Morality: Who needs it?


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The purpose of morality,” she wrote in Atlas Shrugged, “is to teach you, not to suffer and die, but to enjoy yourself and live.”

I agree with what Ayn Rand writes here but, what we feel after achieving such purpose? Is it serenity that one feels or what?

She only talked about happiness, but that, is a feeling that comes before serenity!

Serenity is a state of mind that goes way behind happiness.


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Interesting point, old friend.

Serenity...lots of talk about that all the time. Alcoholics Anonymous has a pretty realistic take on it, for example.

What is it? Deep peace? Internal balance? The calm mind?

My ladyfriend has achieved what I see as a near-constant, deep state of serenity. It even shows to people who have never met her before. I'm always asking her about it (usually when I'm looking for some, when I've hit one of those inevitable "thin places" that life will throw at you). She has had a very unusual and varied life. A good deal of which, from the beginning, had major horror to it. I think she has mainly a karmic approach- she has a very distinct understasnding of the main things she is cut out to do in her life. Nathaniel wrote about this kind of temprament when he described something similar to it in his former wife, Devers.

As cliche' as it may sound, she first off operates from a "glass half-full rather than half-empty" perspective. This is not so easy in practice as it is touted in self-help books- when you are badly in the straits, looking at it half-full requires a great deal of honesty, self-knowledge; a healthy sense-of-life, really.

Serenity is definitely more power than happiness- it can protect you from some of the very worst fastballs. It doesn't mean being unrealistic, it's an authentic state, and I know it when I see it, and when I feel it.

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Several notes:

1. There are 3 or 4 Quinn Price's in the United States public phone listings, one in Wisconsin/Illinois (same?), one in Virginia, and one in Texas. My guess is that he's the one in Texas, perhaps in college at Rice. But since he insists on perpetrating a secret identity, I'm not really all that interested.

2. Michael, I think this thread more appropriately belongs in the Ethics folder. If you agree, would you please shift it there at your convenience?

3. In re serenity vs. happiness: I think that happiness is impossible without serenity, while serenity is possible without happiness. Happiness is the emotional state of non-contradictory joy that accompanies having achieved your values. Serenity is the emotional state of being at peace with your being a limited creature, who cannot change everything he might like to. If you haven't achieved this latter state, it's not likely you will be able to experience and enjoy the former -- while even if you haven't achieved the latter state, you might well be able to experience and enjoy the former. For an example, think of Howard Roark. While working in the quarry, he was far from having achieved his values, yet he was at peace with knowing that he was doing everything he could for the time being. He was not particularly happy, but certainly serene. (I don't recall whether Rand said Roark was happy in the quarry, but I wouldn't say he was.)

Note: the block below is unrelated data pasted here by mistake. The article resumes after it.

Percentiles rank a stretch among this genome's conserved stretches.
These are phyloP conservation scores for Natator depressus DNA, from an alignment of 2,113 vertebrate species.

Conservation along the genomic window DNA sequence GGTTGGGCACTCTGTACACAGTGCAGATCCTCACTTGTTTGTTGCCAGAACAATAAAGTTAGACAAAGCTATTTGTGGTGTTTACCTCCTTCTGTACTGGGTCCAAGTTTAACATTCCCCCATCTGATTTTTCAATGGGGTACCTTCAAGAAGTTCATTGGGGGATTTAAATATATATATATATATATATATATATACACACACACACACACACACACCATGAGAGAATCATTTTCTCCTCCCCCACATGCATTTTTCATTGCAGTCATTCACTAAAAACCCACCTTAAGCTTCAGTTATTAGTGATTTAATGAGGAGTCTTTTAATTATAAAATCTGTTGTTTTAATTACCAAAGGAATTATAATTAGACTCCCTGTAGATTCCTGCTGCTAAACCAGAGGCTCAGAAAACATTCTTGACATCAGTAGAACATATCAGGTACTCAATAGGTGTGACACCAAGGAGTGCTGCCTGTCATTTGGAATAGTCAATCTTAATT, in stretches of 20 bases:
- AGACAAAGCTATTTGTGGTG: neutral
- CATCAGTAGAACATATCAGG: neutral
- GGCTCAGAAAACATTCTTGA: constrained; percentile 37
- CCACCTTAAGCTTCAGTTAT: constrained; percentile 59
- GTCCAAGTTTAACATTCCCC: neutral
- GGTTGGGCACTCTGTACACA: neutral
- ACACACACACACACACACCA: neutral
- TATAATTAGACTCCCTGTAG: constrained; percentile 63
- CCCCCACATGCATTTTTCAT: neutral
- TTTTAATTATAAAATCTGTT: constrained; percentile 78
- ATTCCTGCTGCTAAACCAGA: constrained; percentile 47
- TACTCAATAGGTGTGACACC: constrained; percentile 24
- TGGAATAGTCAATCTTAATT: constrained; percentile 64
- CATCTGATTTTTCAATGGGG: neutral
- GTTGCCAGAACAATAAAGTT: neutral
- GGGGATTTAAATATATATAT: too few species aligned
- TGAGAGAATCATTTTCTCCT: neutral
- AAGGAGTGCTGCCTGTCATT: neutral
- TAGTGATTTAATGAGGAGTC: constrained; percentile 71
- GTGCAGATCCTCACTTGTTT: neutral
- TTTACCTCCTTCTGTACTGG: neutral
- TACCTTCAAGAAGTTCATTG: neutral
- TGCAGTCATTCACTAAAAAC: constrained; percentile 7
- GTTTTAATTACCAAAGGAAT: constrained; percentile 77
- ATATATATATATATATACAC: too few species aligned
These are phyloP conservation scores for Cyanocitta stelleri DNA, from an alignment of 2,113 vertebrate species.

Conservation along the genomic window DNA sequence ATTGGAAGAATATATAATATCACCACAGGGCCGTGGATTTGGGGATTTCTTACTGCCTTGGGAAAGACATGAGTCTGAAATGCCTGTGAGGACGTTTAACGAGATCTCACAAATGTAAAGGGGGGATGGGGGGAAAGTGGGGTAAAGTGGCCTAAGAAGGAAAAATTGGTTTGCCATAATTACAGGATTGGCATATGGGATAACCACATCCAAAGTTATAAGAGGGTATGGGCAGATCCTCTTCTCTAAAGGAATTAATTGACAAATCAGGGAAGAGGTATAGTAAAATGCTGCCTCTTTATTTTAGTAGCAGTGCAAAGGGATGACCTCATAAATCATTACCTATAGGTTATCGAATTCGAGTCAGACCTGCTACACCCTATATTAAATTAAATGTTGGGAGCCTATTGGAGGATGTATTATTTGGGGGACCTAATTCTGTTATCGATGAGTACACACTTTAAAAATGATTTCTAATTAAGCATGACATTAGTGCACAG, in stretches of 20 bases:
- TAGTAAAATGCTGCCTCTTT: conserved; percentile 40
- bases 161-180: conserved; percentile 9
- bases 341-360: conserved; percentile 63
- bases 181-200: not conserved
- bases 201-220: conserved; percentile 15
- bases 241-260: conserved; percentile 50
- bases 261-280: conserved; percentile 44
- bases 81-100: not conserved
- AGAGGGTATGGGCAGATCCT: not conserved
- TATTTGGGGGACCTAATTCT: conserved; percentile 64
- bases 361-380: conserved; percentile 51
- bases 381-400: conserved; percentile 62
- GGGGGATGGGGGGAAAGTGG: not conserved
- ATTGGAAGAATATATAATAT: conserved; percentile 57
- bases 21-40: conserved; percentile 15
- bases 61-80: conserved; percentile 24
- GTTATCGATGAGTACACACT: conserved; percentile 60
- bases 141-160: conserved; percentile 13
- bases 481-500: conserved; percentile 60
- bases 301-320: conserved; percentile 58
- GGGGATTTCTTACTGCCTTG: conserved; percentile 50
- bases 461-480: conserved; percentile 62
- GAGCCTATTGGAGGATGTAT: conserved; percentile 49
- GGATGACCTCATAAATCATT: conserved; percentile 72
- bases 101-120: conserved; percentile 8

Best to all,

Roger Bissell

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I kinda doubt that Quinn Wyndham-Price is the author's real name.

Many ARI-affiliated grad students post under pseudonyms. The procedure isn't unique to them, though; I know of a TAS-affiliated individual who does likewise.

Would Mr. Wyndham-Price have done any harm, mentioning the Greeks in his treatment?

Aristotle wouldn't have thought that Roark was happy in the quarry. The Stoics, if they'd accepted Rand's portrayal of Roark as perfectly virtuous, would have insisted that he was.


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Serenity or calmness of mind comes with wisdom. It is the result of a long and patient effort of being able to have a good self-control. Having a good self control is also an indication of a better understanding of our experiences and thus a better control of our thoughts and its operation.

When man has a better understanding of himself, he is able to understand others as well, and ceases to fuss and fume, and doesn’t get irritated at every little thing, because he has learned how to govern himself. He has learned how to adapt himself to others, and they in turn feel that they can trust him. A calm strong man is always loved and respected.

In my life, I have witnessed many men destroying their life and turn all that which was once sweet and beautiful in bitter and ugly-by explosive temper.

Calmness is power.


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